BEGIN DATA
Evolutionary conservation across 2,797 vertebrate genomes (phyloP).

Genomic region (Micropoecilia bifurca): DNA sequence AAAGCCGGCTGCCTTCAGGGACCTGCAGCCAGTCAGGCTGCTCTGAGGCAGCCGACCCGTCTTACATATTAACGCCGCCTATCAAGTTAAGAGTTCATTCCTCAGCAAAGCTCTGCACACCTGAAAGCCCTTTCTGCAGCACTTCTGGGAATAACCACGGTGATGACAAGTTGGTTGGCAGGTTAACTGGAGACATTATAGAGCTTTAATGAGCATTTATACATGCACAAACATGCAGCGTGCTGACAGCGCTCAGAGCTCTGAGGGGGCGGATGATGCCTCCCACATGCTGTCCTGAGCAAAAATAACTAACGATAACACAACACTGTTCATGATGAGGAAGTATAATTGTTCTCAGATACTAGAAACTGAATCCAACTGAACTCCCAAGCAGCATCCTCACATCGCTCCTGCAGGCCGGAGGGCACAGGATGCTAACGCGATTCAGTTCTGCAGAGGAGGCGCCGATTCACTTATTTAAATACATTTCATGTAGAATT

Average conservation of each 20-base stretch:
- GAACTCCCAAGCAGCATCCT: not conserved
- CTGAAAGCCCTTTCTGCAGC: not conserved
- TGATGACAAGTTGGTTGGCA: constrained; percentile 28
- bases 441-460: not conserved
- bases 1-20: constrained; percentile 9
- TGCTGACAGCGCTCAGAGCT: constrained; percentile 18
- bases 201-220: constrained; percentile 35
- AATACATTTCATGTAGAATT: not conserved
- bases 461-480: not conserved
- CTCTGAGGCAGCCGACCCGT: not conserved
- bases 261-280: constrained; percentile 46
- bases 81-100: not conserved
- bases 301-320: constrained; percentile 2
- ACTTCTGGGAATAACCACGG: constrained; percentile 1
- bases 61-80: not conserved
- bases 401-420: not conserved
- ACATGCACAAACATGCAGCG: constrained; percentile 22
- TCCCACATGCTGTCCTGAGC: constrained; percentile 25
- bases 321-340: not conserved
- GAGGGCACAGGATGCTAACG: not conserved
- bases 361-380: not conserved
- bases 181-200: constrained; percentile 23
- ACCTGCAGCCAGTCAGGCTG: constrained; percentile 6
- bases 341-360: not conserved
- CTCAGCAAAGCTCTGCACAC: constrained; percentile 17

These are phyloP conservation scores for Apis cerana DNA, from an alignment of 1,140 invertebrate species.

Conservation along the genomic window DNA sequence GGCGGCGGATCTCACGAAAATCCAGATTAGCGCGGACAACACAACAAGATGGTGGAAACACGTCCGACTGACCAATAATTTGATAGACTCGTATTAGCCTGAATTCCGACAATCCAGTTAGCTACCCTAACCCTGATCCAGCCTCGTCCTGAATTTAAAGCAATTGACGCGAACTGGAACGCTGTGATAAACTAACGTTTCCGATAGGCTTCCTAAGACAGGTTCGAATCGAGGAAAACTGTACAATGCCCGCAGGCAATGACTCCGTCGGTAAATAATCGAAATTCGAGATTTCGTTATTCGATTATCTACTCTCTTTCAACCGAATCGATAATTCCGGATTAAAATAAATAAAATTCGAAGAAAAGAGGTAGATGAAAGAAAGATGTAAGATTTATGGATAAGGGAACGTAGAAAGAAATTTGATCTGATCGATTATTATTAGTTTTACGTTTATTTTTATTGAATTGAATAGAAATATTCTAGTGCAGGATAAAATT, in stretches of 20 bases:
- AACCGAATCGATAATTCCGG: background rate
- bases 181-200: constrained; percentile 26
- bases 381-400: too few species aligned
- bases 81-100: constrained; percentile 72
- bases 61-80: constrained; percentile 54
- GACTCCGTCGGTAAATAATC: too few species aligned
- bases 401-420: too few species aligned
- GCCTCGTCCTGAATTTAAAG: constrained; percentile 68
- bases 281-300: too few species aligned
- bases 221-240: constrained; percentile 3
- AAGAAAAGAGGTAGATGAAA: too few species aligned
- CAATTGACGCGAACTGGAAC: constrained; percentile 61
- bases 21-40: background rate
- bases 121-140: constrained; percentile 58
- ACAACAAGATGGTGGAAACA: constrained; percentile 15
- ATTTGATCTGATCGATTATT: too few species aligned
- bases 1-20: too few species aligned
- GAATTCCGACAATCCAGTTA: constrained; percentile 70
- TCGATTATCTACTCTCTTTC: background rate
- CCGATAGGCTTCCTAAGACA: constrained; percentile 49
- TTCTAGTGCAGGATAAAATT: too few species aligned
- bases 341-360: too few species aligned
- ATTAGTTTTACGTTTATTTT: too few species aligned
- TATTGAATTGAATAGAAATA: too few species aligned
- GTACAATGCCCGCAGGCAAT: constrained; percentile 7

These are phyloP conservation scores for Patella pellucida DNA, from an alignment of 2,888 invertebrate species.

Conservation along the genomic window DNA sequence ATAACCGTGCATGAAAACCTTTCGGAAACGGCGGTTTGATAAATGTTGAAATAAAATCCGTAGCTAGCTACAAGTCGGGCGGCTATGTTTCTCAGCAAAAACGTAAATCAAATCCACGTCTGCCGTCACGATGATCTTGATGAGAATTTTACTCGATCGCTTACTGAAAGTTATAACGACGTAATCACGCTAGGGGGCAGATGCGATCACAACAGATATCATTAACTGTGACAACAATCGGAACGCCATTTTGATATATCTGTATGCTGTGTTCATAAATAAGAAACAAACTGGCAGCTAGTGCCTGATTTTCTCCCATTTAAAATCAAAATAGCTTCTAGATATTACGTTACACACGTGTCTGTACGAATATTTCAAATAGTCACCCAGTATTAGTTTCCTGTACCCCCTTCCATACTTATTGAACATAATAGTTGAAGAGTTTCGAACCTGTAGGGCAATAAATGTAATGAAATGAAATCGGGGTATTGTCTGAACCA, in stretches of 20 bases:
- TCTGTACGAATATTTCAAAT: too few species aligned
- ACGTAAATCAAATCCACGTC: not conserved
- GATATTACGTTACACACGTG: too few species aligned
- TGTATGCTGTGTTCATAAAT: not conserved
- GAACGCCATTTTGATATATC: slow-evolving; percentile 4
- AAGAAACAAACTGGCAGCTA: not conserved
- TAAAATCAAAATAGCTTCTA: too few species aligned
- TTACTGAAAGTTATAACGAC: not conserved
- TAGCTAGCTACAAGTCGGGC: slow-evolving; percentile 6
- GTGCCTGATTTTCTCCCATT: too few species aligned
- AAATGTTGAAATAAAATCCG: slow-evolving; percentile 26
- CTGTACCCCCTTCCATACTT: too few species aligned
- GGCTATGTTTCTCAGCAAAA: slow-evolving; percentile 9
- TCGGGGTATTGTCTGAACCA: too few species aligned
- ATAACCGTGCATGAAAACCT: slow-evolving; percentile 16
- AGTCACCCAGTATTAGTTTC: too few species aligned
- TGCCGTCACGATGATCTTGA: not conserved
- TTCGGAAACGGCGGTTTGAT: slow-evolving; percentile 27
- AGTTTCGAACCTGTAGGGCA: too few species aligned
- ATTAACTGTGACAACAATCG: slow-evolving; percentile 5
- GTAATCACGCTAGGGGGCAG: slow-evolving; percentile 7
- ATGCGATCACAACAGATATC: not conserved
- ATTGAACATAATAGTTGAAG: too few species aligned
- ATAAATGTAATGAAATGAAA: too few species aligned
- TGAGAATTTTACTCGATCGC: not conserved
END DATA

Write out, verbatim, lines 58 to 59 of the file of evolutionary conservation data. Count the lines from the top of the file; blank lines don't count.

- TCTGTACGAATATTTCAAAT: too few species aligned
- ACGTAAATCAAATCCACGTC: not conserved